It is fall, and there are a lot of things to put into the compost bin. At my school garden a hard frost hit two nights ago, and while it made parsley leaves stand out in exquisite relief…
it also turned the dahlias to mush (but they were oh, so beautiful in the early morning while still frozen)
When the magic wore off mid-morning, there were stalks of a good many things to compost. Add that to all the other debris from spent plants and falling leaves, and the total can easily overwhelm a compost pile. If not well prepared, all this new compost material just sits and sits, without much change and not producing anything useful by next spring or summer. Discussion of carbon and nitrogen ratios aside (that’s for another post), I’m going to look at the effect of size on the dynamics of the pile. The take-home I hope you’ll glean is this: chop your material before adding to your pile.
Why chop? First of all, a good chop (kathartic if done with machete!) reduces the overall structure of whatever you’re adding to your pile, allowing you to pack material tighter together, which means you won’t have to make as many compost piles to deal with the same amount of stuff. But the real coup of chopping comes at the bacterial level. Let’s do a seemingly unrelated thought experiment then get back to the bacteria.
Since tonight is Halloween, let’s imagine a big cube-like lollypop, a perfect cube actually, 4″ on a side. That lollypop can only be enjoyed at its surface, by licking it, and this pop has six 4″x4″ surfaces that can be licked. That’s 96″ square inches of surface to work on for getting your sugar high. But imagine we cut the block three times, creating eight equal pieces. We still have the same amount of lollypop, but we have exposed much more surface area by making the cuts. How much more? Well, now we have eight smaller cubes, each with a side of 2″ (that’s half of four….we cut the big lolly in half in each dimension). Each of those little cubes has six sides and each side has a surface area of 2″x2″, or four square inches. So all together that’s eight pieces with six sides each, with each side being 4 square inches: 8x6x4, and that equals 192 square inches. If you can fit all eight of those pieces in your mouth, you’re going to get that sugar high a lot faster than from the big lolly, because now you have 192 square inches of surface area to dissolve sugar from. That’s twice as much surface as the original lollypop.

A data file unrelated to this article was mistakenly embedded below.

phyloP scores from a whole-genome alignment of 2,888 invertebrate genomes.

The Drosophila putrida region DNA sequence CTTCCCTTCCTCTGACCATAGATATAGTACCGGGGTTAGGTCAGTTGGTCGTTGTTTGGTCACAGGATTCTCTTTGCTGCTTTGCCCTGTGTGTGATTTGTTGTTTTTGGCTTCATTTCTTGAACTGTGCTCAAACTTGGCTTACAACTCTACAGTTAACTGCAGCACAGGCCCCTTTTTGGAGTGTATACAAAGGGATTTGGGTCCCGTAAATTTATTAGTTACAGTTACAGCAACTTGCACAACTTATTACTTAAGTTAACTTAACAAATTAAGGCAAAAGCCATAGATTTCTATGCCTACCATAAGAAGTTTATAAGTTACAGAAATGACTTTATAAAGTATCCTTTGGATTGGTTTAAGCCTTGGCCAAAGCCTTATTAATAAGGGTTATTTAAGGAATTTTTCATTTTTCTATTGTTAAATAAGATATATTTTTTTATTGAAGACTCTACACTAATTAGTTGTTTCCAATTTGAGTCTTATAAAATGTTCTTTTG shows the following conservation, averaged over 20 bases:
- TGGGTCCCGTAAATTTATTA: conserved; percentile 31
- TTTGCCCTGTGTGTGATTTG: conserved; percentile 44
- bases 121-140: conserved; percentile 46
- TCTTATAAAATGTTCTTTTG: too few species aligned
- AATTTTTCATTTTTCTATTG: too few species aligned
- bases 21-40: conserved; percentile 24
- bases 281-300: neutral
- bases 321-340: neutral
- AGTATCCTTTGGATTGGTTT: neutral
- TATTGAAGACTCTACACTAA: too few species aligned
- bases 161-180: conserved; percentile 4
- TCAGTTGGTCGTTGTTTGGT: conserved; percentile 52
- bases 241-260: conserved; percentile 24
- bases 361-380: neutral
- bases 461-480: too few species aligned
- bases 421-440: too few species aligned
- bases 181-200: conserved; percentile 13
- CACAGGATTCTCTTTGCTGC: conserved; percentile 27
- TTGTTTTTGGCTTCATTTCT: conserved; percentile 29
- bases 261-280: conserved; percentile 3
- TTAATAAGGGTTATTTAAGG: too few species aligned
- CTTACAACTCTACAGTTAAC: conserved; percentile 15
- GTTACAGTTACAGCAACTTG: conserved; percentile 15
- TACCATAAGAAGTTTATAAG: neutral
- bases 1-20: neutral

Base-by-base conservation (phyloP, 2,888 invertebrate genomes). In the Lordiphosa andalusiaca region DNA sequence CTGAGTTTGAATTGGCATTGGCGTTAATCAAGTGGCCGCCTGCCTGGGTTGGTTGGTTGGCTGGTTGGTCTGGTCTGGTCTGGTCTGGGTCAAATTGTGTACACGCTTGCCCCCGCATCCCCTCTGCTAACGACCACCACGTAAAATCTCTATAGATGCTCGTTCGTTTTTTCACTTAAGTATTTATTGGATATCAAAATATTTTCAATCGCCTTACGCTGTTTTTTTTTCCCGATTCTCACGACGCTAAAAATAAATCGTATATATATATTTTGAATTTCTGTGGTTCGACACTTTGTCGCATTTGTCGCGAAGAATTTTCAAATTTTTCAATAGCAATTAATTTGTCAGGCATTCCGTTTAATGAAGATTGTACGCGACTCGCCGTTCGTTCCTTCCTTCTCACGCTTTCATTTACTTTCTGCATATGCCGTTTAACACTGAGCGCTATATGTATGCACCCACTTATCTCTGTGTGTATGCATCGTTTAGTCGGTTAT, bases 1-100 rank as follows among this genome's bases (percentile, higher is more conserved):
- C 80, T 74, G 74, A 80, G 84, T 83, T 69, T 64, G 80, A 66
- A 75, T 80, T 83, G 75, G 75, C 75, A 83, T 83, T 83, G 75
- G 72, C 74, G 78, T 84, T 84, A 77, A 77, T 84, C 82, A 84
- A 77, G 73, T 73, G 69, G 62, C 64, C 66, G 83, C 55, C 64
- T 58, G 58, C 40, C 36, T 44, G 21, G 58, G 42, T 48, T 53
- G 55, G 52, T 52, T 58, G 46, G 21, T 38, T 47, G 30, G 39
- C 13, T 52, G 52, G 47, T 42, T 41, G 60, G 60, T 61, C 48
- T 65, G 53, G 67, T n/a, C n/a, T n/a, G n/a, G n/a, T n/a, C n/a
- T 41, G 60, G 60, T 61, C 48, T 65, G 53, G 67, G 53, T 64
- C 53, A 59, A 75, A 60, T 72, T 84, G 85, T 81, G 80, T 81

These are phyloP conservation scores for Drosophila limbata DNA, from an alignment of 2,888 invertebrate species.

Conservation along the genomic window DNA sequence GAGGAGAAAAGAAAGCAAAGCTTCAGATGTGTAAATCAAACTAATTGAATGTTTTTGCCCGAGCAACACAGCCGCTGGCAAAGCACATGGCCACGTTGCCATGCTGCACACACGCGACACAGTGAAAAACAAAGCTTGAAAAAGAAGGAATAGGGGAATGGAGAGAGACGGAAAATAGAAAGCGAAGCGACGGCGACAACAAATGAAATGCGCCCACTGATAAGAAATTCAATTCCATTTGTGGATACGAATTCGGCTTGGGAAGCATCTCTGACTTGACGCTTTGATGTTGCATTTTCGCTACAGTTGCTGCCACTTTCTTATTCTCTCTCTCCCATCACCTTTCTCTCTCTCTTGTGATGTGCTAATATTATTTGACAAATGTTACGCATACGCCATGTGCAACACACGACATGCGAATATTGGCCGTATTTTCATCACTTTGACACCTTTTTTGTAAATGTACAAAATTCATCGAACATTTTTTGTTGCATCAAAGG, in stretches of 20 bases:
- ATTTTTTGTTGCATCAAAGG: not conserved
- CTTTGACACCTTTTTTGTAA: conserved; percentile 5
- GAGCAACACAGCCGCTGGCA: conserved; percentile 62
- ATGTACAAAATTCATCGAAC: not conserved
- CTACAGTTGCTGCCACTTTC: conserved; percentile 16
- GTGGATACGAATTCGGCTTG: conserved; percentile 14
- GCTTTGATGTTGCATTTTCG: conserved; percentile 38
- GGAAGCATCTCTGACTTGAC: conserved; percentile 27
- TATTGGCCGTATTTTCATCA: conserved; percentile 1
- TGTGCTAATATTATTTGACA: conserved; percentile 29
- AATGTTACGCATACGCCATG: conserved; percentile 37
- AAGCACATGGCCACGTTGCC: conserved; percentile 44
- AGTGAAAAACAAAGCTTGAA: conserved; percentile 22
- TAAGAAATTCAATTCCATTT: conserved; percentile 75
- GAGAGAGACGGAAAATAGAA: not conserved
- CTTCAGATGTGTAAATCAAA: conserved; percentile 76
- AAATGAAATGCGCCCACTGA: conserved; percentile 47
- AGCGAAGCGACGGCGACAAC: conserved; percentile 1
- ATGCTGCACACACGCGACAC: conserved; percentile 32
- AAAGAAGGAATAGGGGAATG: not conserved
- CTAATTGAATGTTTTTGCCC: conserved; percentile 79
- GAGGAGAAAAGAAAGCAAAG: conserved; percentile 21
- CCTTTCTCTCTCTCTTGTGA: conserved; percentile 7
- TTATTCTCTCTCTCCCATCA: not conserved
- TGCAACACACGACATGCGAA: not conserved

Bacteria feast at the surfaces of things, and since they are the prime movers of composting, it stands to reason that if we give them more surface area, they will eat faster, and more of them can eat at the same time. The result will be compost that decomposes more readily and is ready for the garden sooner. So the smaller the piece-size of what you put into your compost, the faster the compost pile can process it (other things like carbon, nitrogen, water and oxygen being present in the correct amount…otherwise all bets off!) Size does matter in the compost, and the size that matters is SMALL!
Here’s how it’s playing out in my gardens. At the Noble Rot rooftop, we put all the stems of cukes, peppers, squash, etc. in a big garbage can and just plunge in there with hedge shears, chopping to our hearts’ content. When the pieces seem nice and manageable then we transfer them to our compost tumblers, where they enjoy a much shorter stay due to their small size.
At school, in addition to lots of stems and stalks, we have truckloads of leaves. I use a mulching lawnmower to tame the sheer volume, running over them once without the collection bag,
then making another pass over the partly-shredded leaves with the bag in place to collect them. By the second pass, the leaves are pretty finely shredded, won’t take up much room in the compost and won’t mat into sheets like whole wet leaves will. If you catch the leaves dry, it’s a fast, efficient process. Just think of all the bacterial table seating you’ve just created by shredding these leaves into small bits…unimaginable amounts of surface area have been opened up and mass feasting will result!
So in this composting time of the year, realize that big is not always better and repeat after me: small is beautiful, small is beautiful, small is beautiful!